Objection 1: It would seem that even a bishop cannot grant indulgences. Because the treasury of the Church is the common property of the whole Church. Now the common property of the whole Church cannot be distributed save by him who presides over the whole Church. Therefore the Pope alone can grant indulgences.
Objection 2: Further, none can remit punishments fixed by law, save the one who has the power to make the law. Now punishments in satisfaction for sins are fixed by law. Therefore the Pope alone can remit these punishments, since he is the maker of the law.
On the contrary, stands the custom of the Church in accordance with which bishops grant indulgences.
I answer that, The Pope has the plenitude of pontifical power, being like a king in his kingdom: whereas the bishops are appointed to a share in his solicitude, like judges over each city. Hence them alone the Pope, in his letters, addresses as |brethren,| whereas he calls all others his |sons.| Therefore the plenitude of the power of granting indulgences resides in the Pope, because he can grant them, as he lists, provided the cause be a lawful one: while, in bishops, this power resides subject to the Pope's ordination, so that they can grant them within fixed limits and not beyond.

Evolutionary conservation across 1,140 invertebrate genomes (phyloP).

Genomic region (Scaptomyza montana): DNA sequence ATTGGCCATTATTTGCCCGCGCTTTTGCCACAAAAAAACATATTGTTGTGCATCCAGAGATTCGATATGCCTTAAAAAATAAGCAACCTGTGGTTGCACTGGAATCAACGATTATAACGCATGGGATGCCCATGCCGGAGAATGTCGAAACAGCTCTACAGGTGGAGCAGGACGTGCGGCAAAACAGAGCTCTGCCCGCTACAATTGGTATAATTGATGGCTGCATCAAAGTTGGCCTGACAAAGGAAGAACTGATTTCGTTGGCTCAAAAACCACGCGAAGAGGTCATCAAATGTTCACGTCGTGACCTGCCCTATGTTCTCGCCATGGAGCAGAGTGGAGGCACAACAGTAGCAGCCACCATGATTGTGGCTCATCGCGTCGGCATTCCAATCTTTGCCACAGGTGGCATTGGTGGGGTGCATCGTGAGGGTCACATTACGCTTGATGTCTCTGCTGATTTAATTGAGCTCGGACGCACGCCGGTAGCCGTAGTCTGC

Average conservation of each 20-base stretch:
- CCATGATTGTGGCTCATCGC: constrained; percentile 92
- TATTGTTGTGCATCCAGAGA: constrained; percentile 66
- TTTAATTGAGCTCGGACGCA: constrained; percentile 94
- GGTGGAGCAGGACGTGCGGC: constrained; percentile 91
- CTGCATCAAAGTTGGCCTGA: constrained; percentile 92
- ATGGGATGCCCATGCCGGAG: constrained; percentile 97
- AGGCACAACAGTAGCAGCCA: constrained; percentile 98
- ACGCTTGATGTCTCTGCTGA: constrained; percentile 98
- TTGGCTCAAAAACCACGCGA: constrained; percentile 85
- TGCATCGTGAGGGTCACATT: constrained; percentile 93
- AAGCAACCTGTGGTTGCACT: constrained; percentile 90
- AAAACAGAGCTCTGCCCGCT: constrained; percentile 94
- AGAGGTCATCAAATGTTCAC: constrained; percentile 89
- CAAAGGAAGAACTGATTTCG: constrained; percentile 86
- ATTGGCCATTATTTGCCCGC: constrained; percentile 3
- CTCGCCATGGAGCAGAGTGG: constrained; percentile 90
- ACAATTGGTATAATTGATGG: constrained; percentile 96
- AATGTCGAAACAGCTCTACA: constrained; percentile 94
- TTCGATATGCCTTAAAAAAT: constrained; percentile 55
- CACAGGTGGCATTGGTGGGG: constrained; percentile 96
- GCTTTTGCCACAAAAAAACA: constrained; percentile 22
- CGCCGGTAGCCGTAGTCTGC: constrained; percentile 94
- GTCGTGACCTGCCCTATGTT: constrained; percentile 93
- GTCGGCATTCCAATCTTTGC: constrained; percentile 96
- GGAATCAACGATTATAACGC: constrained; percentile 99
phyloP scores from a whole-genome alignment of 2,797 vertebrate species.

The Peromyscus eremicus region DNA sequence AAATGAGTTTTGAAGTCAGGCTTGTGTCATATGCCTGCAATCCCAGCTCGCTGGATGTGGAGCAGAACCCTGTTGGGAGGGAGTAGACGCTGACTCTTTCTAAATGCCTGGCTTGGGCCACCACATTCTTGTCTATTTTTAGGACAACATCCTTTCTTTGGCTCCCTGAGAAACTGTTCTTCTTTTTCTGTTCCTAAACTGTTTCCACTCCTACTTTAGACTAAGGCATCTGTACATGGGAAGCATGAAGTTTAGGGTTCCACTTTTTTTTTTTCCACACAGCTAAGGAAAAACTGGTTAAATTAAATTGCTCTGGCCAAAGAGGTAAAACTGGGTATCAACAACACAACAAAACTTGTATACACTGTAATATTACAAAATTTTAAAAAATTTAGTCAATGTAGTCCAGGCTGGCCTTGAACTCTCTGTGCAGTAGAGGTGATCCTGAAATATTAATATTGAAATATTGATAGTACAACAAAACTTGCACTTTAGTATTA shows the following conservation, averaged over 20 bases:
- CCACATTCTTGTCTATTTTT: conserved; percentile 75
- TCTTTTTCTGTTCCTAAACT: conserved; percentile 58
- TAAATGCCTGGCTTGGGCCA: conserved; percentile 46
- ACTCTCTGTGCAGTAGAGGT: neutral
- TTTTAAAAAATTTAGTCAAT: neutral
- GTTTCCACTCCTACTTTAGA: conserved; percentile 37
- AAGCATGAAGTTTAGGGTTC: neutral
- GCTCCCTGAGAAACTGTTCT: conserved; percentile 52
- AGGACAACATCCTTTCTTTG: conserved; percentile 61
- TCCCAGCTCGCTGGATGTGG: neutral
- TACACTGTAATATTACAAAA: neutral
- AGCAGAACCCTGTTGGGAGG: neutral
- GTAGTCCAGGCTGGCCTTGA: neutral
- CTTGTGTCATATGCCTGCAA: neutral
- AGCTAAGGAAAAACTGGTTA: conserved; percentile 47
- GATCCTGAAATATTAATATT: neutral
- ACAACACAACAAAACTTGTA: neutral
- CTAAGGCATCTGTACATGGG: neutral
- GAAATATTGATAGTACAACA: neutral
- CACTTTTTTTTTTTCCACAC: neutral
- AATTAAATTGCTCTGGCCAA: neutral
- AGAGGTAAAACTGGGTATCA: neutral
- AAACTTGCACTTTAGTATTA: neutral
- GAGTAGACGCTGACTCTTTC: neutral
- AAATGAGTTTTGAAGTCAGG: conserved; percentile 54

This suffices for the Replies to the Objections.